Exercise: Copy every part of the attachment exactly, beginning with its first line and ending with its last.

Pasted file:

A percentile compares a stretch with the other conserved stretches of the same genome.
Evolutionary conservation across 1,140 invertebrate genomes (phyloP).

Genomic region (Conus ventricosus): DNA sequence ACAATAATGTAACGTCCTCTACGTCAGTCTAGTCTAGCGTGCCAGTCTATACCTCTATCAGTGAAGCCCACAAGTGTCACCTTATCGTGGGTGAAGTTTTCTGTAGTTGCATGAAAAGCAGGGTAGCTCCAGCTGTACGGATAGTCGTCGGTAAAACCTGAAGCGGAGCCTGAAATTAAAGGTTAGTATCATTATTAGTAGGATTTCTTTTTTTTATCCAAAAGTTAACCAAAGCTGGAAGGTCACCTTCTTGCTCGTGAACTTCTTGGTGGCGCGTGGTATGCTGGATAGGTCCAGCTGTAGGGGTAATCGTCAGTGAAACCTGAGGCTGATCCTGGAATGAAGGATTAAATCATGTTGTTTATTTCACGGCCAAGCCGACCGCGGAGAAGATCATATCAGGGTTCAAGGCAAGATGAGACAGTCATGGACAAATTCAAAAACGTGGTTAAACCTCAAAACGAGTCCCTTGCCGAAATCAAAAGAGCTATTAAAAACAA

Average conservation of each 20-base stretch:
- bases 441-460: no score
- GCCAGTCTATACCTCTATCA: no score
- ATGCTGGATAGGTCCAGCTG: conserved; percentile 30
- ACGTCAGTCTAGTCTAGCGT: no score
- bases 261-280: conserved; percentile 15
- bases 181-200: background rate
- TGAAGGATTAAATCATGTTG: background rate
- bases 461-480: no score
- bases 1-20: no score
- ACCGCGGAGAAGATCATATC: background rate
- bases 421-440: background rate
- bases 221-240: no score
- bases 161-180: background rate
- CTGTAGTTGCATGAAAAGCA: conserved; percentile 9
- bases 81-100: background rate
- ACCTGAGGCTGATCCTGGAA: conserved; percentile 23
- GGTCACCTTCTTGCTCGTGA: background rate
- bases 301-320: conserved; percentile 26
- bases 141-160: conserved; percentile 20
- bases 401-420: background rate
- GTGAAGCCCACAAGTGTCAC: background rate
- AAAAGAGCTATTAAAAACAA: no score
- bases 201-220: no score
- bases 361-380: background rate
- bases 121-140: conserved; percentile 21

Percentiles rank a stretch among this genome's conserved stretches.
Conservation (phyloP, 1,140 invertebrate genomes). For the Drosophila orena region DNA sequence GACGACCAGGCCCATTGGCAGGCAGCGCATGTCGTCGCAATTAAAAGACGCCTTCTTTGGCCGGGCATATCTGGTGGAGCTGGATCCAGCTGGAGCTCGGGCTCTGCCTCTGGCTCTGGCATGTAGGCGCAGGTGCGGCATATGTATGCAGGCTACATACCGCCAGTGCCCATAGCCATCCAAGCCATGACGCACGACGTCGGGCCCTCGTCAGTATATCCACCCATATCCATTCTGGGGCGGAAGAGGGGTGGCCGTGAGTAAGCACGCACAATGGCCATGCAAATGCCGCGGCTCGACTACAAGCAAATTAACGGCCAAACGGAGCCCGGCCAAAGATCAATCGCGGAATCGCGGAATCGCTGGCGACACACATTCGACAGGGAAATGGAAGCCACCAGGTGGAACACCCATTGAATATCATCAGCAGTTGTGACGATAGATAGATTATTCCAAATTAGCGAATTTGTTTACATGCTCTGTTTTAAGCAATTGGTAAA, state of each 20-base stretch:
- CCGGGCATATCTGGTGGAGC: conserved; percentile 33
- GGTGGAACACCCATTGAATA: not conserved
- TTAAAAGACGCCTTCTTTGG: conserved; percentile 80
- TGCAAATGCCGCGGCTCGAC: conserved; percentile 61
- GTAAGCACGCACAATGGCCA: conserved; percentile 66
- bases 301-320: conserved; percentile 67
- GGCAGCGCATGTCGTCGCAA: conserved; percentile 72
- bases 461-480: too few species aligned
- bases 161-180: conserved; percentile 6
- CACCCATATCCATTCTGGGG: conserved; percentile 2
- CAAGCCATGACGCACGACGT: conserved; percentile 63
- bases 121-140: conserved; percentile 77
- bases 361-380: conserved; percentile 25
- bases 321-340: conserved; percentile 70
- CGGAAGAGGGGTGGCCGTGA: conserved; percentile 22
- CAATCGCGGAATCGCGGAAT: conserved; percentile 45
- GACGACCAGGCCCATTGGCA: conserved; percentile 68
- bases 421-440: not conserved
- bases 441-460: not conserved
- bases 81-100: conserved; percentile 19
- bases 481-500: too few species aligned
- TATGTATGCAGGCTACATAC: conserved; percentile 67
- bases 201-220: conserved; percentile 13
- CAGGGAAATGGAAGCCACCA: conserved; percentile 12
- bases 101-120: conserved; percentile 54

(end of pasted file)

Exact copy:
A percentile compares a stretch with the other conserved stretches of the same genome.
Evolutionary conservation across 1,140 invertebrate genomes (phyloP).

Genomic region (Conus ventricosus): DNA sequence ACAATAATGTAACGTCCTCTACGTCAGTCTAGTCTAGCGTGCCAGTCTATACCTCTATCAGTGAAGCCCACAAGTGTCACCTTATCGTGGGTGAAGTTTTCTGTAGTTGCATGAAAAGCAGGGTAGCTCCAGCTGTACGGATAGTCGTCGGTAAAACCTGAAGCGGAGCCTGAAATTAAAGGTTAGTATCATTATTAGTAGGATTTCTTTTTTTTATCCAAAAGTTAACCAAAGCTGGAAGGTCACCTTCTTGCTCGTGAACTTCTTGGTGGCGCGTGGTATGCTGGATAGGTCCAGCTGTAGGGGTAATCGTCAGTGAAACCTGAGGCTGATCCTGGAATGAAGGATTAAATCATGTTGTTTATTTCACGGCCAAGCCGACCGCGGAGAAGATCATATCAGGGTTCAAGGCAAGATGAGACAGTCATGGACAAATTCAAAAACGTGGTTAAACCTCAAAACGAGTCCCTTGCCGAAATCAAAAGAGCTATTAAAAACAA

Average conservation of each 20-base stretch:
- bases 441-460: no score
- GCCAGTCTATACCTCTATCA: no score
- ATGCTGGATAGGTCCAGCTG: conserved; percentile 30
- ACGTCAGTCTAGTCTAGCGT: no score
- bases 261-280: conserved; percentile 15
- bases 181-200: background rate
- TGAAGGATTAAATCATGTTG: background rate
- bases 461-480: no score
- bases 1-20: no score
- ACCGCGGAGAAGATCATATC: background rate
- bases 421-440: background rate
- bases 221-240: no score
- bases 161-180: background rate
- CTGTAGTTGCATGAAAAGCA: conserved; percentile 9
- bases 81-100: background rate
- ACCTGAGGCTGATCCTGGAA: conserved; percentile 23
- GGTCACCTTCTTGCTCGTGA: background rate
- bases 301-320: conserved; percentile 26
- bases 141-160: conserved; percentile 20
- bases 401-420: background rate
- GTGAAGCCCACAAGTGTCAC: background rate
- AAAAGAGCTATTAAAAACAA: no score
- bases 201-220: no score
- bases 361-380: background rate
- bases 121-140: conserved; percentile 21

Percentiles rank a stretch among this genome's conserved stretches.
Conservation (phyloP, 1,140 invertebrate genomes). For the Drosophila orena region DNA sequence GACGACCAGGCCCATTGGCAGGCAGCGCATGTCGTCGCAATTAAAAGACGCCTTCTTTGGCCGGGCATATCTGGTGGAGCTGGATCCAGCTGGAGCTCGGGCTCTGCCTCTGGCTCTGGCATGTAGGCGCAGGTGCGGCATATGTATGCAGGCTACATACCGCCAGTGCCCATAGCCATCCAAGCCATGACGCACGACGTCGGGCCCTCGTCAGTATATCCACCCATATCCATTCTGGGGCGGAAGAGGGGTGGCCGTGAGTAAGCACGCACAATGGCCATGCAAATGCCGCGGCTCGACTACAAGCAAATTAACGGCCAAACGGAGCCCGGCCAAAGATCAATCGCGGAATCGCGGAATCGCTGGCGACACACATTCGACAGGGAAATGGAAGCCACCAGGTGGAACACCCATTGAATATCATCAGCAGTTGTGACGATAGATAGATTATTCCAAATTAGCGAATTTGTTTACATGCTCTGTTTTAAGCAATTGGTAAA, state of each 20-base stretch:
- CCGGGCATATCTGGTGGAGC: conserved; percentile 33
- GGTGGAACACCCATTGAATA: not conserved
- TTAAAAGACGCCTTCTTTGG: conserved; percentile 80
- TGCAAATGCCGCGGCTCGAC: conserved; percentile 61
- GTAAGCACGCACAATGGCCA: conserved; percentile 66
- bases 301-320: conserved; percentile 67
- GGCAGCGCATGTCGTCGCAA: conserved; percentile 72
- bases 461-480: too few species aligned
- bases 161-180: conserved; percentile 6
- CACCCATATCCATTCTGGGG: conserved; percentile 2
- CAAGCCATGACGCACGACGT: conserved; percentile 63
- bases 121-140: conserved; percentile 77
- bases 361-380: conserved; percentile 25
- bases 321-340: conserved; percentile 70
- CGGAAGAGGGGTGGCCGTGA: conserved; percentile 22
- CAATCGCGGAATCGCGGAAT: conserved; percentile 45
- GACGACCAGGCCCATTGGCA: conserved; percentile 68
- bases 421-440: not conserved
- bases 441-460: not conserved
- bases 81-100: conserved; percentile 19
- bases 481-500: too few species aligned
- TATGTATGCAGGCTACATAC: conserved; percentile 67
- bases 201-220: conserved; percentile 13
- CAGGGAAATGGAAGCCACCA: conserved; percentile 12
- bases 101-120: conserved; percentile 54